Being in line to turn about and march: 1 Squad Right (or left) About, 2 March.

At the second command the front rank twice executes Squad Right initiating the second Squad Right when the Scout on the marching flank has arrived abreast of the rank. In the rear rank the third Scout from the right, followed by the second and first in column, moves straight to the front until on the prolongation of the line to be occupied by the rear rank; changes direction to the right; moves in the new direction until in the rear of her front rank Scout, when all face to the right in marching, mark time, and glance toward the marching flank. The fourth Scout marches on the left of the third to her new position; as she arrives on the line, both ranks execute Forward March without command.


On Right (or left) Into Line.

Being in columns of squads, to form line on right or left; 1 On Right (or left) Into Line, 2 March, 3 Company, 4 Halt, 5 Front.

At the first command the leader of the leading unit commands: Right Turn. The leaders of the other units command: Forward, if at a halt. At the second command the leading unit turns to the right on moving pivot. The command Halt is given when the leading unit has advanced the desired distance in the new direction; it halts; its leader then commands: Right Dress.

The units in the rear continue to march straight to the front; each, when opposite its place on the line, executes Right Turn at the command of its leader; each is halted on the line at the command of its leader, who then commands: Right Dress. All dress on the first unit on the line.

If executed in double time, the leading squad marches in double time until halted.

Front Into Line.

Being in columns of squads, to form line to the front; Right (or left) Front Into Line, 2 March, 3 Company, 4 Halt, 5 Front.

At the first command the leaders of the units in the rear of the leading one command: Right Oblique. If at a halt, the leader of the leading unit commands: Forward. At the second command the leading unit moves straight forward: the rear units oblique as indicated. The command Halt is given when the leading unit has advanced the desired distance; it halts; its leader then commands: Left Dress. Each of the rear units, when opposite its place in line, resumes the original direction at the command of its leader; each is halted on the line at the command of its leader, who then commands: Left Dress. All dress on the first unit in line.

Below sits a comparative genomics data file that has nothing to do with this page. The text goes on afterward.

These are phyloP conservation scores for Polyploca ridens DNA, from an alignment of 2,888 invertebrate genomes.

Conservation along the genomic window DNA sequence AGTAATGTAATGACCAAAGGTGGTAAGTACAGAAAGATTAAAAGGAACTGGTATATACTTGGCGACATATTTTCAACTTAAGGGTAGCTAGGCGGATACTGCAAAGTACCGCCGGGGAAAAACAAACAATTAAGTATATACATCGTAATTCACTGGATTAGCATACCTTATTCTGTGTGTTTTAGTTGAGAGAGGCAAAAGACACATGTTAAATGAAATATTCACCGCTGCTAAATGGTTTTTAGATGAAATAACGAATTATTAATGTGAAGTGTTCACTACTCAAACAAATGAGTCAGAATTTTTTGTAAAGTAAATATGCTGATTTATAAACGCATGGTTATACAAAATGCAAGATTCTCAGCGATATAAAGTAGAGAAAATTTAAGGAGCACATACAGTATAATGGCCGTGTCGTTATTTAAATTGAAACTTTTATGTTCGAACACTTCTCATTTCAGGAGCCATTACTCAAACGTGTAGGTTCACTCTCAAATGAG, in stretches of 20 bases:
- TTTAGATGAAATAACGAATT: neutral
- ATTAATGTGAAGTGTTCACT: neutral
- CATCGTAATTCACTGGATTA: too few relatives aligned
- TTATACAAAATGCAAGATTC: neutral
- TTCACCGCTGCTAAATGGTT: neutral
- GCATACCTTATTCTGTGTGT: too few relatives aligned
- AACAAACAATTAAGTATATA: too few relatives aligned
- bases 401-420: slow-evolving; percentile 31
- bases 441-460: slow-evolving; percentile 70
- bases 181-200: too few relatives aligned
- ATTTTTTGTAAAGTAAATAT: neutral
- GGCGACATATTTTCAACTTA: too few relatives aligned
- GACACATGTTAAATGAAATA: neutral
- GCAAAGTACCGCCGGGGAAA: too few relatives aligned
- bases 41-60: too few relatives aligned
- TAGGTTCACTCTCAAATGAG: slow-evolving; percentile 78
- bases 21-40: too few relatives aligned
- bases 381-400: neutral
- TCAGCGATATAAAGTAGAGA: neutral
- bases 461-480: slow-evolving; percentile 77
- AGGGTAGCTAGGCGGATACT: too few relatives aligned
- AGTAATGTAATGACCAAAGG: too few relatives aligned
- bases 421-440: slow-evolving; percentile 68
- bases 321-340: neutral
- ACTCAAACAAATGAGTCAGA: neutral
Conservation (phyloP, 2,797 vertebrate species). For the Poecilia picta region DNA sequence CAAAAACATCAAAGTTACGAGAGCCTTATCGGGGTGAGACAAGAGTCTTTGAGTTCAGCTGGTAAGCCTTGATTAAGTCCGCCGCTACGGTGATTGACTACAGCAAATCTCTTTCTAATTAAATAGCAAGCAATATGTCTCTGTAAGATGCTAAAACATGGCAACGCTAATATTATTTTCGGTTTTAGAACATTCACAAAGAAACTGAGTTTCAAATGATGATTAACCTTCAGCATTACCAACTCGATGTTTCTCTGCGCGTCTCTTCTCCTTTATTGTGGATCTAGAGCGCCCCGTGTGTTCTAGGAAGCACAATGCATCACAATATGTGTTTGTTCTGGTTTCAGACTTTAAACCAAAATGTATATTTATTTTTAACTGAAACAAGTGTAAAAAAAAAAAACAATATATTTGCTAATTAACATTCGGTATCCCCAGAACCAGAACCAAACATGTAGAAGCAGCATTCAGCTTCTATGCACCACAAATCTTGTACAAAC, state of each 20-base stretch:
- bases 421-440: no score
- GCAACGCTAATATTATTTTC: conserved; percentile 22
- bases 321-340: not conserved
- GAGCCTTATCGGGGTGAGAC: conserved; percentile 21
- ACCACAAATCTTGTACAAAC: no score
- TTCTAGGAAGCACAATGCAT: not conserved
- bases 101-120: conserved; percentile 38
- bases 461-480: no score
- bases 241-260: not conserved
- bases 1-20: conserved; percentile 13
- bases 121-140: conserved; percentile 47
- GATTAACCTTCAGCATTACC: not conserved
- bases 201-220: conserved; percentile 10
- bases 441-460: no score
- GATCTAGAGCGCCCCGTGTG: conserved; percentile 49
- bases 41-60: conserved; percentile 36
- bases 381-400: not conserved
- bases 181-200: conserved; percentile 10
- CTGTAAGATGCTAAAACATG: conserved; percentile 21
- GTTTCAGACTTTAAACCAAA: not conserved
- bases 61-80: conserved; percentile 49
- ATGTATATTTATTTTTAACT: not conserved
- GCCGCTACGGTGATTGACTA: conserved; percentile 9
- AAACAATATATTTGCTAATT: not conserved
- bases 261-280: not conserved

To Diminish the Front of a Column of Squads

Being in column of squads: 1 Right (or left) By Twos, 2 March. At the command March, all files except the two right files of the leading squad execute In Place Halt; the two right files of the leading squad oblique to the right when disengaged and follow the right files at the shortest practicable distance. The remaining squads follow successively in like manner.

Being in columns of twos: (1) Right (or left) By File, 2 March. At the command March, all files execute In Place Halt, except the right file of the leading two oblique successively to the right when disengaged and each follows the file on its right at the shortest practicable distance. The remaining twos follow successively in like manner.

Being in column of files of twos, to form column of squads; or being in column of files, to form column of twos: 1 Squads (Twos) Right (or left) Front Into Line, 2 March.

At the command March, the leading file or files halt. The remainder of the squad, or two, obliques to the right and halts on line with the leading file or files. The remaining squads or twos close up and successively form in the rear of the first in like manner.

The movement described in this paragraph will be ordered Right or Left, so as to restore the files to their normal relative positions in the two or squad.